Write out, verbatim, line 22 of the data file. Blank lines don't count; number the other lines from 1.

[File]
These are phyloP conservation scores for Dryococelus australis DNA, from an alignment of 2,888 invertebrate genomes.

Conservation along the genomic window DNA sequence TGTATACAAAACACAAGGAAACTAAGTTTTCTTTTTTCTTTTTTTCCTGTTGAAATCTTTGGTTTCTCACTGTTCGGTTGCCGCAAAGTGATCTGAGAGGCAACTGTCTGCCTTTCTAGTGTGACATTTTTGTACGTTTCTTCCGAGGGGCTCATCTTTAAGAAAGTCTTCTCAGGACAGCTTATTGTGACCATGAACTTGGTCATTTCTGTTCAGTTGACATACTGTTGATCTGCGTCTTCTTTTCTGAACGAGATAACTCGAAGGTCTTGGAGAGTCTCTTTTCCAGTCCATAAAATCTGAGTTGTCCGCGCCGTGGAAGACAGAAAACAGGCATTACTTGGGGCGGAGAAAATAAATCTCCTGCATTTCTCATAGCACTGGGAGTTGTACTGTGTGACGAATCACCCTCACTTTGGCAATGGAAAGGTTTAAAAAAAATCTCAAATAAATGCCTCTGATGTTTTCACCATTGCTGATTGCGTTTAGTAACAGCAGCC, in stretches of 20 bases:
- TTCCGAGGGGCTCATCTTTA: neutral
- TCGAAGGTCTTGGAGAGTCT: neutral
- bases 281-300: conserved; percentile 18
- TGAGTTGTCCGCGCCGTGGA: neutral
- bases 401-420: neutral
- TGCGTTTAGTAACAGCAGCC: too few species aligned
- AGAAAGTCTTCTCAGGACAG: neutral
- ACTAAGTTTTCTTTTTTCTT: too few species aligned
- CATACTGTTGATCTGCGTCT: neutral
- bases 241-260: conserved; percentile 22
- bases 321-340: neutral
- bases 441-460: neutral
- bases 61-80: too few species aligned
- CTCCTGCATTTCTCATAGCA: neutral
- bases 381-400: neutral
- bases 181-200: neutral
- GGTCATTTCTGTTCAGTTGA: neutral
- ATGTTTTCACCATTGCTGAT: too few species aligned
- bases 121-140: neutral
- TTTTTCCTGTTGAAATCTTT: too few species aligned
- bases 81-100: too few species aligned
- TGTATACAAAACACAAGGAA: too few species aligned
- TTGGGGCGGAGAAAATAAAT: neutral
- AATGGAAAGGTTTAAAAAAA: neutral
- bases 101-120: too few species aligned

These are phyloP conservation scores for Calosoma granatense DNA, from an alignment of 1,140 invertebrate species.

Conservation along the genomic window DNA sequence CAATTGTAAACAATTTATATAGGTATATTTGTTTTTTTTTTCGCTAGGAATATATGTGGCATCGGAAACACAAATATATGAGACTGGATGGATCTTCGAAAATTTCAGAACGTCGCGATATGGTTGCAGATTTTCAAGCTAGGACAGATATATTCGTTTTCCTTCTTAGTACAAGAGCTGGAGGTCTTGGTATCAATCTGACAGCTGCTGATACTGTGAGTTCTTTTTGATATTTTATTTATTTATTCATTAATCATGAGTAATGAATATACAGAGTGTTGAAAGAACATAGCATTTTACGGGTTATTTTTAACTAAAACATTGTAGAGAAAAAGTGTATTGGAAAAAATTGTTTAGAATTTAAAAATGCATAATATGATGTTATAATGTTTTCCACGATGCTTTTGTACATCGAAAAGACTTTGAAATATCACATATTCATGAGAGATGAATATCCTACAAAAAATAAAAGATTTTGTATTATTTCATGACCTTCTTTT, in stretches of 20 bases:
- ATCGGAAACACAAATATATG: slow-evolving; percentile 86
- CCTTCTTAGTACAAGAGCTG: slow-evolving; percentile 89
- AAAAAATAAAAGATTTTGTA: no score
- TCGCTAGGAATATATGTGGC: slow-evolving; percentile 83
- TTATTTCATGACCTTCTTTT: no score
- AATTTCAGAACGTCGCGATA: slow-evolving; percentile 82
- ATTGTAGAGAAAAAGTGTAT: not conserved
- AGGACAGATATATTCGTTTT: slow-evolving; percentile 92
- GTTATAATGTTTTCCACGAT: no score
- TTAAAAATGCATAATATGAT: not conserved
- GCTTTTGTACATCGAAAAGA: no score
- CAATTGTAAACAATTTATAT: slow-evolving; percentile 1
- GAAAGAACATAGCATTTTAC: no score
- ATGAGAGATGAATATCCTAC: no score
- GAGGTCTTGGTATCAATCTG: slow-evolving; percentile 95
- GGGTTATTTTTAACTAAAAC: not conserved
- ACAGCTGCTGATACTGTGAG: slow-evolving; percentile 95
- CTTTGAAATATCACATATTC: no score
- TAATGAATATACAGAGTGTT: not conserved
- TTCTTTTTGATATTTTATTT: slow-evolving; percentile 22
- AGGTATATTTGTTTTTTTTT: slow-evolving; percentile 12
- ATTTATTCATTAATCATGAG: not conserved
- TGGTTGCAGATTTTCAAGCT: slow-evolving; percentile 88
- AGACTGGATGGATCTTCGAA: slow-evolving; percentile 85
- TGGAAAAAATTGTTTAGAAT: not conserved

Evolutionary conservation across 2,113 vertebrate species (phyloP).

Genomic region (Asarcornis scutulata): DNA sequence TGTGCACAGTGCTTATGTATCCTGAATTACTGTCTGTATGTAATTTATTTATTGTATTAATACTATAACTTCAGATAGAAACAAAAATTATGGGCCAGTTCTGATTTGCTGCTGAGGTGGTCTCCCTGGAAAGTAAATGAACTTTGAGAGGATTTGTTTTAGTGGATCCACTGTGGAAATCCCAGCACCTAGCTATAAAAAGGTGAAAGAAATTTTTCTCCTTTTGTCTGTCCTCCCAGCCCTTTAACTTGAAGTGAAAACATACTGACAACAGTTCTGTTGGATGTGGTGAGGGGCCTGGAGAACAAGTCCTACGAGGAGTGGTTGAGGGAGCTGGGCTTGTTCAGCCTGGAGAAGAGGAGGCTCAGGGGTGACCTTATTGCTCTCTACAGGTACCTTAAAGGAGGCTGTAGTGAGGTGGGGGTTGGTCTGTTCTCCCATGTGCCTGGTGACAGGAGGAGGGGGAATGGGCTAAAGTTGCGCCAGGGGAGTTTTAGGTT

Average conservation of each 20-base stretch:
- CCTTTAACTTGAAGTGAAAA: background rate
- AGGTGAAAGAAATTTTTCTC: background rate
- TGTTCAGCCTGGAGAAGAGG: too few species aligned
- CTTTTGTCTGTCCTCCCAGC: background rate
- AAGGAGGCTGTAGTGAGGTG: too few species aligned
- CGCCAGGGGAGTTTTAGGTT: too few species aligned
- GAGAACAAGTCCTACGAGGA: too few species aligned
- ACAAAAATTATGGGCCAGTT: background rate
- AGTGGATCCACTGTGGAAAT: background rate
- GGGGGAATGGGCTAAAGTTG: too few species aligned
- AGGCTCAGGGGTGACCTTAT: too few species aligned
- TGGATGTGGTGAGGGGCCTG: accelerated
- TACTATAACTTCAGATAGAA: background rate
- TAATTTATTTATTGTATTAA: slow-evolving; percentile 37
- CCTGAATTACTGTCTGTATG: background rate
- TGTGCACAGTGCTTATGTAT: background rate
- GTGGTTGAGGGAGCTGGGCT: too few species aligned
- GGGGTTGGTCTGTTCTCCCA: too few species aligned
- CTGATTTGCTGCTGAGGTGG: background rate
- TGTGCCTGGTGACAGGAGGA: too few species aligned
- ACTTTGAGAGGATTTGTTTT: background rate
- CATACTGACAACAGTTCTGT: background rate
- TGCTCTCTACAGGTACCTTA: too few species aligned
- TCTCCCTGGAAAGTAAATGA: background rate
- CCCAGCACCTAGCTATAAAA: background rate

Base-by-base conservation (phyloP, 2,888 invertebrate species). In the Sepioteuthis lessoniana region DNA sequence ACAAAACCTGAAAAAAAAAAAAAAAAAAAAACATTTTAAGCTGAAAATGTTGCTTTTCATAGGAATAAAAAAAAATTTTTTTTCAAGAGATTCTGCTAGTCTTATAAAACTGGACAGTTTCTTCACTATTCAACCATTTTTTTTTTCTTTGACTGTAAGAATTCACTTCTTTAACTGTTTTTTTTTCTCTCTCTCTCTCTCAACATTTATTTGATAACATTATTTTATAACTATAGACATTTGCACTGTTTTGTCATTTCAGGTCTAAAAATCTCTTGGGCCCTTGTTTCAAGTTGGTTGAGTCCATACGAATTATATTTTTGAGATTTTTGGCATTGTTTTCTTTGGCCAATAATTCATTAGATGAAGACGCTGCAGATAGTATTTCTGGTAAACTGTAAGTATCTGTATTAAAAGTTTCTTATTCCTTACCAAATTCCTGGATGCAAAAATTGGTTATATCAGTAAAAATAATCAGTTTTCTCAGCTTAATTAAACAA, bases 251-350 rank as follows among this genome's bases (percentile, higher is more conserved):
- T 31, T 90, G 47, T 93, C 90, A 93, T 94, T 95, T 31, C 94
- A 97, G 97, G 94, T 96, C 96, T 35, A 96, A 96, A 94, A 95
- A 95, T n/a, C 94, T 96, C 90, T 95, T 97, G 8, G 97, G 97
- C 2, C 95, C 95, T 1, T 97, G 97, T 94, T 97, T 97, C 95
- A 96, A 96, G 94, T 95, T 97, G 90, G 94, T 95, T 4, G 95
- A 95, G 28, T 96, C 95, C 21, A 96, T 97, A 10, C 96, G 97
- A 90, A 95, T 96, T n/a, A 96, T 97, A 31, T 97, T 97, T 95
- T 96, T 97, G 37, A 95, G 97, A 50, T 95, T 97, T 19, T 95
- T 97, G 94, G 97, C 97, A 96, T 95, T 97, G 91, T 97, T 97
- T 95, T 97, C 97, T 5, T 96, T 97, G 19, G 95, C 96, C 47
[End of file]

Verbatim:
- TTTTTCCTGTTGAAATCTTT: too few species aligned